As business needs and available technologies advance, organizations can use a more diverse assortment of data center infrastructure types to meet business goals. While these infrastructure types are not necessarily mutually exclusive, they are rarely discussed together.
An immutable infrastructure is an approach to managing services and software deployments on IT resources wherein components are replaced, rather than changed. An application or service is effectively redeployed each time any change occurs. For example, a patch or hotfix might update a conventional app, but an immutable infrastructure does not support this. Instead, IT deploys the newer app, redirects traffic to it and retires the old app.
A composable infrastructure is a framework that treats physical compute, storage and network fabric resources as services. Resources are logically pooled, so administrators don't have to physically configure hardware to support a specific software application. Admins can organize and manage the resources through software tools using a high level of automation and orchestration, enabling software-defined infrastructure capabilities for the data center.
A dynamic infrastructure is a framework that can automatically provision and adjust itself as workload demands change. This minimizes the time and effort needed to manage the infrastructure and vastly reduces errors, while ensuring resources are used as efficiently as possible. IT administrators can also choose to manage these resources manually.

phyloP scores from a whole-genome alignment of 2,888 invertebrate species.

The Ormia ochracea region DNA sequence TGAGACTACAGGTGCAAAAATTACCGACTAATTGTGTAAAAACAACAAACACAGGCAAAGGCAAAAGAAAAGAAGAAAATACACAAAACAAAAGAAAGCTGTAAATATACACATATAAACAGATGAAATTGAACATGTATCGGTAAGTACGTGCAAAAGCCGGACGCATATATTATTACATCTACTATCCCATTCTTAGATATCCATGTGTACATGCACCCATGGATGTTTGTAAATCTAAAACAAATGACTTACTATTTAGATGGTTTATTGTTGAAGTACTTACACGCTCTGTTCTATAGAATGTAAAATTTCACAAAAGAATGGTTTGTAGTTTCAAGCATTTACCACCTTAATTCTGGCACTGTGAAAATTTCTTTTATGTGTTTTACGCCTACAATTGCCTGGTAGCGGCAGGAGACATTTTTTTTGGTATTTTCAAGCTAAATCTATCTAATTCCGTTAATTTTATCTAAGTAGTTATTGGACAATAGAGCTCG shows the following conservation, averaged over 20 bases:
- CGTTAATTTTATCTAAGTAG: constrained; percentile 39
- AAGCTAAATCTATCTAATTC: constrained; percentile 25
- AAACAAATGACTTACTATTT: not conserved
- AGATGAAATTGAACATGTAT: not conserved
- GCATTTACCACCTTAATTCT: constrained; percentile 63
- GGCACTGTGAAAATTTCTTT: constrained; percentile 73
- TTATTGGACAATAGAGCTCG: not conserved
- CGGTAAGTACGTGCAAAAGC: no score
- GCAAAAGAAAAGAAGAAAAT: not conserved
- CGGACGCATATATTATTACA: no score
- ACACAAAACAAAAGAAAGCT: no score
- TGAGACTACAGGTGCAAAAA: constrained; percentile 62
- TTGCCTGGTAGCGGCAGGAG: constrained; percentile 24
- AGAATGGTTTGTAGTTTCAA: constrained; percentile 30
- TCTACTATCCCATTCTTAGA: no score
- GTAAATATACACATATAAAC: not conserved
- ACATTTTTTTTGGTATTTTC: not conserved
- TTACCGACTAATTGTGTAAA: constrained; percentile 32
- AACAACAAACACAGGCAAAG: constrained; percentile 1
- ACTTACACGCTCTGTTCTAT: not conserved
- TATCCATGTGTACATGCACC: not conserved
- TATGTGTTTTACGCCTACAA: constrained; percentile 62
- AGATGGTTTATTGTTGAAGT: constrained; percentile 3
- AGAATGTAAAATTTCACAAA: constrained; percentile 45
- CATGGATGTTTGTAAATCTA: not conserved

A critical infrastructure is a framework for which assets are so essential that their continued operation is required to ensure the security of a given nation, its economy and the public's health and safety. The concepts surrounding high availability (HA) and resilience are essential here, often including remote data centers and cloud resources to support workload redundancy.
A contact-center infrastructure is a framework composed of the physical and virtual resources that a call-center facility needs to operate effectively. Infrastructure components include automatic call distributors, integrated voice response units, computer-telephony integration and queue management.
A cloud infrastructure includes an abstraction layer that virtualizes resources and logically presents them to users over the internet through application program interfaces and API-enabled command-line or graphical interfaces. Additional capabilities include user self-service, automated billing or chargeback, and user-side reporting, so users can see the resources and services they deploy, as well as corresponding costs. Similarly, a cloud storage infrastructure is a framework composed of hardware and software that supports the computing requirements of a private or public cloud storage service.
A dark infrastructure is the part of a framework that is composed of undocumented, but active, software or services whose existence and function is unknown to system administrators -- despite the fact it may be integral to the continued operation of documented infrastructure. This is often referred to as shadow IT, and it can become a serious security or compliance vulnerability for the organization.